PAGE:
A royal court is an extended royal household in a monarchy, including all those who regularly attend on a monarch, or another central figure. Hence the word court may also be applied to the coterie of a senior member of the nobility. Royal courts may have their seat in a designated place, several specific places, or be a mobile, itinerant court.
In the largest courts, the royal households, many thousands of individuals comprised the court. These courtiers included the monarch or noble's camarilla and retinue, household, nobility, gentry, clergy, those with court appointments, bodyguard, and may also include emissaries from other kingdoms or visitors to the court. Foreign princes and foreign nobility in exile may also seek refuge at a court.
Near Eastern and Eastern courts often included the harem and concubines as well as eunuchs who fulfilled a variety of functions. At times, the harem was walled off and separate from the rest of the residence of the monarch. In Asia, concubines were often a more visible part of the court. Lower ranking servants and bodyguards were not properly called courtiers, though they might be included as part of the court or royal household in the broadest definition. Entertainers and others may have been counted as part of the court.
Patronage and courtly cultureEdit
A royal household is the highest-ranking example of patronage. A regent or viceroy may hold court during the minority or absence of the hereditary ruler, and even an elected head of state may develop a court-like entourage of unofficial, personally-chosen advisers and "companions". The French word compagnon and its English derivation "companion" literally connote a "sharer of the bread" at table, and a court is an extension of the great individual's household. Wherever members of the household and bureaucrats of the administration overlap in personnel, it is reasonable to speak of a "court", for example in Achaemenid Persia, Ming China, Norman Sicily, the papacy before 1870 (see papal household), and the Austro-Hungarian Empire. A group of individuals dependent on the patronage of a great man, classically in ancient Rome, forms part of the system of "clientage" that is discussed under vassal.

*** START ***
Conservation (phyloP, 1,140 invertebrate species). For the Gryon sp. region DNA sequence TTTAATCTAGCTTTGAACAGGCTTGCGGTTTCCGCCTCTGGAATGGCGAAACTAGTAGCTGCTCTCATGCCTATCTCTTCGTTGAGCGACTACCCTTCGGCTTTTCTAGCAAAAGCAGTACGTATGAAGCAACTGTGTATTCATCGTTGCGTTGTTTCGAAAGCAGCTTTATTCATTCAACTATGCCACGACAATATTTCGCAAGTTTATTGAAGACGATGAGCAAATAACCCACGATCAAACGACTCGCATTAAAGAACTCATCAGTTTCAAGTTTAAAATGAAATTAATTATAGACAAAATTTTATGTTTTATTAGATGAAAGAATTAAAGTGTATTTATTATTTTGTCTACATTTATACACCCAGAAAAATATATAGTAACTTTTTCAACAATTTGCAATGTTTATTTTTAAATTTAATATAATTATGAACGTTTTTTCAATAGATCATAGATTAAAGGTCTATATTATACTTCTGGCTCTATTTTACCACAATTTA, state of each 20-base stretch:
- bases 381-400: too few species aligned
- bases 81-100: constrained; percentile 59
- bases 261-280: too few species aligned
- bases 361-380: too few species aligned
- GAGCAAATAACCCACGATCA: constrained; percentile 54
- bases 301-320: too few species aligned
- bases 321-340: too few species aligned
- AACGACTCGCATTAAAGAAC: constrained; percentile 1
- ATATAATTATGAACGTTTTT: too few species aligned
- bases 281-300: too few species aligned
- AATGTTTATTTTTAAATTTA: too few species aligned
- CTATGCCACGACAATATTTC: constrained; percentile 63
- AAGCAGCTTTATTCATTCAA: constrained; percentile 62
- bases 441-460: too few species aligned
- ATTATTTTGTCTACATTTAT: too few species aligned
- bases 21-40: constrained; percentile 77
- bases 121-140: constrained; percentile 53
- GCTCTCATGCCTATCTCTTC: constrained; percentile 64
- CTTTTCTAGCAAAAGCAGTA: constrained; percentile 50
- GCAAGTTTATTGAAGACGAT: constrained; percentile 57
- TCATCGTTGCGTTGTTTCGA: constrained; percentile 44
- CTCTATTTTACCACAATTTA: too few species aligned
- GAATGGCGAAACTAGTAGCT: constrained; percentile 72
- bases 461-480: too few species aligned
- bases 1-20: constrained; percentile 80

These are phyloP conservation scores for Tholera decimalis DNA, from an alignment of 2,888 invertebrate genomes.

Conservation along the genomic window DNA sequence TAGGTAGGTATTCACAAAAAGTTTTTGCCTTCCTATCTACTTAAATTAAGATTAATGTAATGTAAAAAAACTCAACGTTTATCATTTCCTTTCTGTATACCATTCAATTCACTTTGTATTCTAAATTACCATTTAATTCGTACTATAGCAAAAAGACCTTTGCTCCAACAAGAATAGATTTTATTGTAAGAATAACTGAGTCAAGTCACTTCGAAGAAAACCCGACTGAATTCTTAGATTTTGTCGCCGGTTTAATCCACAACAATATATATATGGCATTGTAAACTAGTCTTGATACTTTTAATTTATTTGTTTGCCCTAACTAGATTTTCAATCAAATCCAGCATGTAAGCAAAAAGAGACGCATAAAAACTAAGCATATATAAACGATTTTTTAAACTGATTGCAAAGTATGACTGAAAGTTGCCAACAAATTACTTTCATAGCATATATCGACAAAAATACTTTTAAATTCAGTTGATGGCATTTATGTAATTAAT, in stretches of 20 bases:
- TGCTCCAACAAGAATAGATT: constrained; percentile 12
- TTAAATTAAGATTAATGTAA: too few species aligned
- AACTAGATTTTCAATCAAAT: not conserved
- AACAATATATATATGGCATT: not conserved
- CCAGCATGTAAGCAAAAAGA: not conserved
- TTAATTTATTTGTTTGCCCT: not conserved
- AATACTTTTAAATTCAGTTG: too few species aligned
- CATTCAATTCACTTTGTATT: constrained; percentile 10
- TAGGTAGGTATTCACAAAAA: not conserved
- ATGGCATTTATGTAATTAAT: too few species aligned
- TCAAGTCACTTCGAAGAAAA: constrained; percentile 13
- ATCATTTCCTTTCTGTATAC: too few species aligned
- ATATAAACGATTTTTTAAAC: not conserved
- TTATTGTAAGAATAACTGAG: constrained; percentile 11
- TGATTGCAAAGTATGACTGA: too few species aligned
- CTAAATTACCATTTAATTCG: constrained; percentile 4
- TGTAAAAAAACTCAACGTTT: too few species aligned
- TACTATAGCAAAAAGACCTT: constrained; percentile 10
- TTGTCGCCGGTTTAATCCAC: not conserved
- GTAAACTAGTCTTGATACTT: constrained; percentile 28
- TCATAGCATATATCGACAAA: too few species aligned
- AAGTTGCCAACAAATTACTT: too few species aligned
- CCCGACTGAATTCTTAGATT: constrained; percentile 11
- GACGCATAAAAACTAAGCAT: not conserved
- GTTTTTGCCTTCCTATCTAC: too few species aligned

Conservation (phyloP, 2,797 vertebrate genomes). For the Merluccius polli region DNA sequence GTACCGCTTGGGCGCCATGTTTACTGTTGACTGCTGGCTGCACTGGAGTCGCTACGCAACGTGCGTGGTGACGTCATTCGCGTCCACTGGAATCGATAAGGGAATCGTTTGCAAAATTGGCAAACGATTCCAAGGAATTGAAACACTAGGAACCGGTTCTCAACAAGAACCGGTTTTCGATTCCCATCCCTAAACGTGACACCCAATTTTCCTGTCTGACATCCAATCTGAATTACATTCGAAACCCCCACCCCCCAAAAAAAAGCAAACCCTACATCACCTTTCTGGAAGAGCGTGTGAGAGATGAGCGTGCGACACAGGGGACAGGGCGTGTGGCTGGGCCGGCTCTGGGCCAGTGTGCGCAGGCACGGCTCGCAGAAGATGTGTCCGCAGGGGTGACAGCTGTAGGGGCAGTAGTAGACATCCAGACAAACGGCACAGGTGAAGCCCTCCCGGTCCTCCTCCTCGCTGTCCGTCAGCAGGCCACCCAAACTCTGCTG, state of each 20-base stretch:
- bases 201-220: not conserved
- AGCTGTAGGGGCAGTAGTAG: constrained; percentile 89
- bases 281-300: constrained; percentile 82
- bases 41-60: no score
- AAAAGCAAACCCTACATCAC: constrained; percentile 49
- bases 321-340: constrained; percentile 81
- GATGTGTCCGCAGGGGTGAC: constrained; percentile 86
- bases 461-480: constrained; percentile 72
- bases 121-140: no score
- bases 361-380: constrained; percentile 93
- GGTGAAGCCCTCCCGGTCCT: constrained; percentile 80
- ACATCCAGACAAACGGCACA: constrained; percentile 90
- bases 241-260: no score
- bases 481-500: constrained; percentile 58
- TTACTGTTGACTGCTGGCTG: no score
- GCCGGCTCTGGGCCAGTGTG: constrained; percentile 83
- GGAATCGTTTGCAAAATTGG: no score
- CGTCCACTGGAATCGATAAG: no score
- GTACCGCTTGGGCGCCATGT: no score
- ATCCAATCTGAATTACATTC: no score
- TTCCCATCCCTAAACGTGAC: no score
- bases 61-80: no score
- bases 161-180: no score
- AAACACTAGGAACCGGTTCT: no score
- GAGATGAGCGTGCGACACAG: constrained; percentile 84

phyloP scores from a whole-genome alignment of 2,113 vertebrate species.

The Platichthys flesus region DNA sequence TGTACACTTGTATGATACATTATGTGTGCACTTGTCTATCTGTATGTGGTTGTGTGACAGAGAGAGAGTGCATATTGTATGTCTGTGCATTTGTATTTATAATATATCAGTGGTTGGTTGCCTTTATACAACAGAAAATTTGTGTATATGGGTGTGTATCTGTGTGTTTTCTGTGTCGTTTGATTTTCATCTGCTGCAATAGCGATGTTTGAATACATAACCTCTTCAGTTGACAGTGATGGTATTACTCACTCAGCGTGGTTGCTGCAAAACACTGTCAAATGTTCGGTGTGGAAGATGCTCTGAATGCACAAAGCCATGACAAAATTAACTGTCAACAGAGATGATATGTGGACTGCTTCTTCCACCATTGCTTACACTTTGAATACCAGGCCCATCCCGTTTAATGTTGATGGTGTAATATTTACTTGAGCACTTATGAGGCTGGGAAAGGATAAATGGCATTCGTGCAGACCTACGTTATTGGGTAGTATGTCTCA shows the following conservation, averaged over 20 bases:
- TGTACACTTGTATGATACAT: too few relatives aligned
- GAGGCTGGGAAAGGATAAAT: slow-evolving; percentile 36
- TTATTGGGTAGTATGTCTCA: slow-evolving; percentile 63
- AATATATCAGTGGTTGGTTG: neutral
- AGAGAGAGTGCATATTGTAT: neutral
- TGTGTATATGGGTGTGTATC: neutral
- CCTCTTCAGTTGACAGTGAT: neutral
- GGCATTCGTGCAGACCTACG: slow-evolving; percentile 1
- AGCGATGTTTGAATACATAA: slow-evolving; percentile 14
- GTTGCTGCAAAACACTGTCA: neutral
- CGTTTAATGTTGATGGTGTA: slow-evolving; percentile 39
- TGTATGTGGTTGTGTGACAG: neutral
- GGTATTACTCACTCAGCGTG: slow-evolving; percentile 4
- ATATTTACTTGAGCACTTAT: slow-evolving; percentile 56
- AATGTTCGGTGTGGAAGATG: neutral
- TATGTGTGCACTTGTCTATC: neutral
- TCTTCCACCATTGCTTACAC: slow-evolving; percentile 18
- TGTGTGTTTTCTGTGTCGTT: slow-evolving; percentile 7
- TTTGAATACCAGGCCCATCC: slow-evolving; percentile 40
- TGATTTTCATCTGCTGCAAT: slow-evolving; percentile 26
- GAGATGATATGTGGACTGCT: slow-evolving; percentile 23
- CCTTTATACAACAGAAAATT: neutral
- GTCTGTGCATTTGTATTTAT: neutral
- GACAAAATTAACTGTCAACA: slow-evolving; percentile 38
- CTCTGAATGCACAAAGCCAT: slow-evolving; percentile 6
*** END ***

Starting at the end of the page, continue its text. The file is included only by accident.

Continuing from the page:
Individual rulers differed greatly in tastes and interests, as well as in political skills and in constitutional situations. Accordingly, some founded elaborate courts based on new palaces, only to have their successors retreat to remote castles or to practical administrative centers. Personal retreats might arise far away from official court centres.
Etiquette and hierarchy flourish in highly structured court settings, and may leave conservative traces over generations. Most courts featured a strict order of precedence, often involving royal and noble ranks, orders of chivalry, and nobility. Some courts even featured court uniforms. One of the major markers of a court is ceremony. Most monarchal courts included ceremonies concerning the investiture or coronation of the monarch and audiences with the monarch. Some courts had ceremonies around the waking and the sleeping of the monarch, called a levée. Orders of chivalry as honorific orders became an important part of court culture starting in the 15th century. They were the right of the monarch, as the fount of honour, to create and grant.